Over his 65-year career, photographer Brett Weston (American, 1911 – 1993) made hauntingly beautiful black and white images that blurred the line between representation and abstraction. Weston’s nuanced tones, imaginative framing, and keen focus on form helped him depict diverse landscapes intimately and attentively, alongside the genre’s most prolific makers, including Ansel Adams, Imogen Cunningham, and the artist’s father, Edward Weston.
Brett Weston split his time between homes in California and Hawaii and traveled extensively to Alaska, Japan, Mexico, Oregon, and South America in search of dramatic environments upon which to focus his lens. This selection highlights the breadth of imagery that makes up his practice, from panoramic vistas of farmland to highly detailed close-ups of rock, lava, and sand. Taken together, they reveal the artist’s extraordinary ability to render natural and manmade forms into otherworldly rhythms of texture, line, and shadow.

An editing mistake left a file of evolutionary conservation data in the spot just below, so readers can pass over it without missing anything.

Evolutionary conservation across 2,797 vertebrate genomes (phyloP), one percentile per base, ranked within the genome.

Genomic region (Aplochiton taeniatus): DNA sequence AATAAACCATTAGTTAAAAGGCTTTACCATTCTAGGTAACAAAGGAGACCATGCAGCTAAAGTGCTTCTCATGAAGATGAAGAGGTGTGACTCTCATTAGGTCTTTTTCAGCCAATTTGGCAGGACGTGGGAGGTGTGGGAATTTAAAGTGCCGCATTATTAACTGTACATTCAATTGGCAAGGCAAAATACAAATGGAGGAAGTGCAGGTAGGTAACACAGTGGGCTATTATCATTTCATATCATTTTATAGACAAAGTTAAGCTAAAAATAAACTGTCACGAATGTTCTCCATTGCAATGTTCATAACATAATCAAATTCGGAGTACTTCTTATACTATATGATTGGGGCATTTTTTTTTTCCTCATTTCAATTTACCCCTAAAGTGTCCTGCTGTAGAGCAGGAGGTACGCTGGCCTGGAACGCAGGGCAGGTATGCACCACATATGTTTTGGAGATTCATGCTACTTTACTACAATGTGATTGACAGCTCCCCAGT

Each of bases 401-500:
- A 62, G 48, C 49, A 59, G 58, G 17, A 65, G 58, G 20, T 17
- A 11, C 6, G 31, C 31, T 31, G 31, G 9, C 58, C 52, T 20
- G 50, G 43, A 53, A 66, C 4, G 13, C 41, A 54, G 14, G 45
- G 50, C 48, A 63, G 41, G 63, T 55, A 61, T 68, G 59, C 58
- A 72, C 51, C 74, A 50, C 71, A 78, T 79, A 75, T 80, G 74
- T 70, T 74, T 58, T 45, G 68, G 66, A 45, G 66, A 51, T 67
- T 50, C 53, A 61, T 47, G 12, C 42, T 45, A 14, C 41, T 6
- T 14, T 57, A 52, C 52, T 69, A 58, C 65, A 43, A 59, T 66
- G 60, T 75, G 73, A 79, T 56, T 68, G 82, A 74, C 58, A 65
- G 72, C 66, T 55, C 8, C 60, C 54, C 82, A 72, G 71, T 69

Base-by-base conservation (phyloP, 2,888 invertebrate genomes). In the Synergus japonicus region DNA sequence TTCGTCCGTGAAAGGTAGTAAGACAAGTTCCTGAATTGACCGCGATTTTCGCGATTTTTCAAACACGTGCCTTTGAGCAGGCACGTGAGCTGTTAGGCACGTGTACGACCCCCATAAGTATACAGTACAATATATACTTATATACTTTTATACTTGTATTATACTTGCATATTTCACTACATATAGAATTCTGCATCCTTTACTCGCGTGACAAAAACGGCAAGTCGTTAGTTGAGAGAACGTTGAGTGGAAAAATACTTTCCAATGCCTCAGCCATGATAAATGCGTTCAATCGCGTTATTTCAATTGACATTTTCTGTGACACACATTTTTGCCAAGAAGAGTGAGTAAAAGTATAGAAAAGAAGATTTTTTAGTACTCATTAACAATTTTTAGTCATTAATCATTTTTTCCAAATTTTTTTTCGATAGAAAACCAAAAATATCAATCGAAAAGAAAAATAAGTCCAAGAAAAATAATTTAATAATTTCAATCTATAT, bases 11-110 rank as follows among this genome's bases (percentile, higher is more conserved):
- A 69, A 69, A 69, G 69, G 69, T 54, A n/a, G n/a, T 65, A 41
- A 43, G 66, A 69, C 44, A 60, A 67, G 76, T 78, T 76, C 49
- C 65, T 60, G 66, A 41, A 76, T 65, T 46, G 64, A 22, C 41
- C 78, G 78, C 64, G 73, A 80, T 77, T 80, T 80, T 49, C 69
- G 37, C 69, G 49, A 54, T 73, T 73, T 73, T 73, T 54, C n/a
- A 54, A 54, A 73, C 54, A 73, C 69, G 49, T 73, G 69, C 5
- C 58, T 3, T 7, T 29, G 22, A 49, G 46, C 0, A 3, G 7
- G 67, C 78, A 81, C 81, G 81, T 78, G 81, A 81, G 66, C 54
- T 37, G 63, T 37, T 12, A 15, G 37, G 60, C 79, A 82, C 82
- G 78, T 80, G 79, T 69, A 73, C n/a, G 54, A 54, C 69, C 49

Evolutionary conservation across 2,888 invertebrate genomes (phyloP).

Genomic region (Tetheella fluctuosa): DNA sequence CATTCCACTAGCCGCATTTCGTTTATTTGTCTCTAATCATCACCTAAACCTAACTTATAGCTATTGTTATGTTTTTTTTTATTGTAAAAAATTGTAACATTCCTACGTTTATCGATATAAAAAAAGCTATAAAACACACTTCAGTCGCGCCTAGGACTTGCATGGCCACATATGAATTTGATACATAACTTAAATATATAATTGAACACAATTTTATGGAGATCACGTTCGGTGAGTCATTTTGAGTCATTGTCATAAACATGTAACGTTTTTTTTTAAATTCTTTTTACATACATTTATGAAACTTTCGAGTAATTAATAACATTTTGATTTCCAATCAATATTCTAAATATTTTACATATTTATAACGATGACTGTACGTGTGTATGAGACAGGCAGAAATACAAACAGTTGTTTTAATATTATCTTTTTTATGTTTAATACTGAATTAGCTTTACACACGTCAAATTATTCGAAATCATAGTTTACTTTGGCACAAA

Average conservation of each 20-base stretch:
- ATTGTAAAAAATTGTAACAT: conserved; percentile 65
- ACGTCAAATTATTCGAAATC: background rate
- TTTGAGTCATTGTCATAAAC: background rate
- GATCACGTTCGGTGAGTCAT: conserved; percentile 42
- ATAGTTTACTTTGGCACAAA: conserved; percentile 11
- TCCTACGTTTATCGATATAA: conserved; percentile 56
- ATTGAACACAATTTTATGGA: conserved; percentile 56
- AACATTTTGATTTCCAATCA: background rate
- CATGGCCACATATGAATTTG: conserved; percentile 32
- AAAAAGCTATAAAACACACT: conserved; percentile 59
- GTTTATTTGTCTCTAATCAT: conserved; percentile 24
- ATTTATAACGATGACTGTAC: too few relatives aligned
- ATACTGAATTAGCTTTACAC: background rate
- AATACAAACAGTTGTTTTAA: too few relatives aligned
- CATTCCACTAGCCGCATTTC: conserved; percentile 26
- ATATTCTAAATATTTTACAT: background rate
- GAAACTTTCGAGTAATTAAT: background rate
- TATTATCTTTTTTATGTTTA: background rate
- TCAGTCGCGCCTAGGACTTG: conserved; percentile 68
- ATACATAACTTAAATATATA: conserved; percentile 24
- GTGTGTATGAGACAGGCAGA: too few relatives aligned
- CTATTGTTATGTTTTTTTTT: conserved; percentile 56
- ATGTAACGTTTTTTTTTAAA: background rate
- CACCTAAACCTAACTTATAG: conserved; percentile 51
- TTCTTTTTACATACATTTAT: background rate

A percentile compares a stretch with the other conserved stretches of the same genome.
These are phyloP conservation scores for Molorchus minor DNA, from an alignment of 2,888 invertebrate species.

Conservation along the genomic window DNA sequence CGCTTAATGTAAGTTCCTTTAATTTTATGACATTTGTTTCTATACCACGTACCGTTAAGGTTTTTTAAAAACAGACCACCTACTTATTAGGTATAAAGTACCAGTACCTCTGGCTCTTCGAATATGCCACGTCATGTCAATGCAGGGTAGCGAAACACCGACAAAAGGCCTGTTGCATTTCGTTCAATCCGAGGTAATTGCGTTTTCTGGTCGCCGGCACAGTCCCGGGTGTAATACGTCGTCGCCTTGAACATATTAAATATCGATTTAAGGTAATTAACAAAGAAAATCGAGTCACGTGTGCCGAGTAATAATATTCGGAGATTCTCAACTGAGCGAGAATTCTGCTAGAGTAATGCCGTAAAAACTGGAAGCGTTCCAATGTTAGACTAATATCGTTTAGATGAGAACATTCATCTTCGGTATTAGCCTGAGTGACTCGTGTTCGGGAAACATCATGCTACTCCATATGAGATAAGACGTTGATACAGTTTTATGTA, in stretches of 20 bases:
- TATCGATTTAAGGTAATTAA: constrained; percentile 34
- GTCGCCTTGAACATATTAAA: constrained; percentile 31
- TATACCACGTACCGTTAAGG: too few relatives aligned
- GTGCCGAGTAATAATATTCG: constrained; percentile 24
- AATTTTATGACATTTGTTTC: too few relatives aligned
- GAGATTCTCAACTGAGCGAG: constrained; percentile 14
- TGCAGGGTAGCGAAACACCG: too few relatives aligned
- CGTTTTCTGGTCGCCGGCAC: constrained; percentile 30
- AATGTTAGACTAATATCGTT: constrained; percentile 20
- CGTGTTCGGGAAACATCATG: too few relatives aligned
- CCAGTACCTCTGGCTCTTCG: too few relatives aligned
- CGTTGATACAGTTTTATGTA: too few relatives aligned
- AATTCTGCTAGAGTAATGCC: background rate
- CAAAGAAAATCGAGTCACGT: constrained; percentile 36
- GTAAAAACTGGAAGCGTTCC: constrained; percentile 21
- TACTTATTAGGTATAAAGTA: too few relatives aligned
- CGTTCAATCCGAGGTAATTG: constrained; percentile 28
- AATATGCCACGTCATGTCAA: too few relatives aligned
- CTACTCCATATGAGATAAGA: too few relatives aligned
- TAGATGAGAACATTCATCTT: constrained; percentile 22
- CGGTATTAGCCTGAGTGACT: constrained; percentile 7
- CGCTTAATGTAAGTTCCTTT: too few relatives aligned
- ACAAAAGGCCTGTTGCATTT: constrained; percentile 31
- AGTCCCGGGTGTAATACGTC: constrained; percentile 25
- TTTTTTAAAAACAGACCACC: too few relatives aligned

The Museum is grateful to the Brett Weston Archive for their generous gift of photographs by the artist. Additional support provided by Steve Lingeman.